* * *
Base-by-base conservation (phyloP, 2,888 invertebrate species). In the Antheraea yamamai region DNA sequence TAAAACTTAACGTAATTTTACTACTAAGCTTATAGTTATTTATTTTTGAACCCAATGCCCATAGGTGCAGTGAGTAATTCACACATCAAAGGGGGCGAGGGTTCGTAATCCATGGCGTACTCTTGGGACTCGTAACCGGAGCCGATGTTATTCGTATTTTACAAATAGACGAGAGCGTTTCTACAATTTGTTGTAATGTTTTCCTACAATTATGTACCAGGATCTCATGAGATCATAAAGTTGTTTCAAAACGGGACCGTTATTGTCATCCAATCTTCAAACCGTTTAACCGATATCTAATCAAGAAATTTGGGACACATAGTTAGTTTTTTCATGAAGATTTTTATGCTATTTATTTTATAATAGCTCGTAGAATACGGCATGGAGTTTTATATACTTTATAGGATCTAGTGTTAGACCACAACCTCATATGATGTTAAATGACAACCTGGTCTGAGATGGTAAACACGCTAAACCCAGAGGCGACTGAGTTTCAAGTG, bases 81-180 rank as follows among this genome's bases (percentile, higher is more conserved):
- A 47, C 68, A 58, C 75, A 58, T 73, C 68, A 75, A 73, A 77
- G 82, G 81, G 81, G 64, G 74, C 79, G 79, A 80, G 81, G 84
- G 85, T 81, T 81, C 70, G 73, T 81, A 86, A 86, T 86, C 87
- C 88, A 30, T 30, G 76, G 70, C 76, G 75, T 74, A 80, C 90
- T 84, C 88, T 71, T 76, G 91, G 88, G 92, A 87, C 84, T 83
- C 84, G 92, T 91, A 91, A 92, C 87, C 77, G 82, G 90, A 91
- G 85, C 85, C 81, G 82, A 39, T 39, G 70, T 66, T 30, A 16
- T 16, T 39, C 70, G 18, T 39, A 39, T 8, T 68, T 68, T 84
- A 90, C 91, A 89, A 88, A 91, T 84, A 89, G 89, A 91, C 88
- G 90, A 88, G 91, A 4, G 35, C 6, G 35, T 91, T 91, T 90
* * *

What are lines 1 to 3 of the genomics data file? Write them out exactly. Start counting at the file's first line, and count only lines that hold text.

Base-by-base conservation (phyloP, 2,888 invertebrate species). In the Antheraea yamamai region DNA sequence TAAAACTTAACGTAATTTTACTACTAAGCTTATAGTTATTTATTTTTGAACCCAATGCCCATAGGTGCAGTGAGTAATTCACACATCAAAGGGGGCGAGGGTTCGTAATCCATGGCGTACTCTTGGGACTCGTAACCGGAGCCGATGTTATTCGTATTTTACAAATAGACGAGAGCGTTTCTACAATTTGTTGTAATGTTTTCCTACAATTATGTACCAGGATCTCATGAGATCATAAAGTTGTTTCAAAACGGGACCGTTATTGTCATCCAATCTTCAAACCGTTTAACCGATATCTAATCAAGAAATTTGGGACACATAGTTAGTTTTTTCATGAAGATTTTTATGCTATTTATTTTATAATAGCTCGTAGAATACGGCATGGAGTTTTATATACTTTATAGGATCTAGTGTTAGACCACAACCTCATATGATGTTAAATGACAACCTGGTCTGAGATGGTAAACACGCTAAACCCAGAGGCGACTGAGTTTCAAGTG, bases 81-180 rank as follows among this genome's bases (percentile, higher is more conserved):
- A 47, C 68, A 58, C 75, A 58, T 73, C 68, A 75, A 73, A 77
- G 82, G 81, G 81, G 64, G 74, C 79, G 79, A 80, G 81, G 84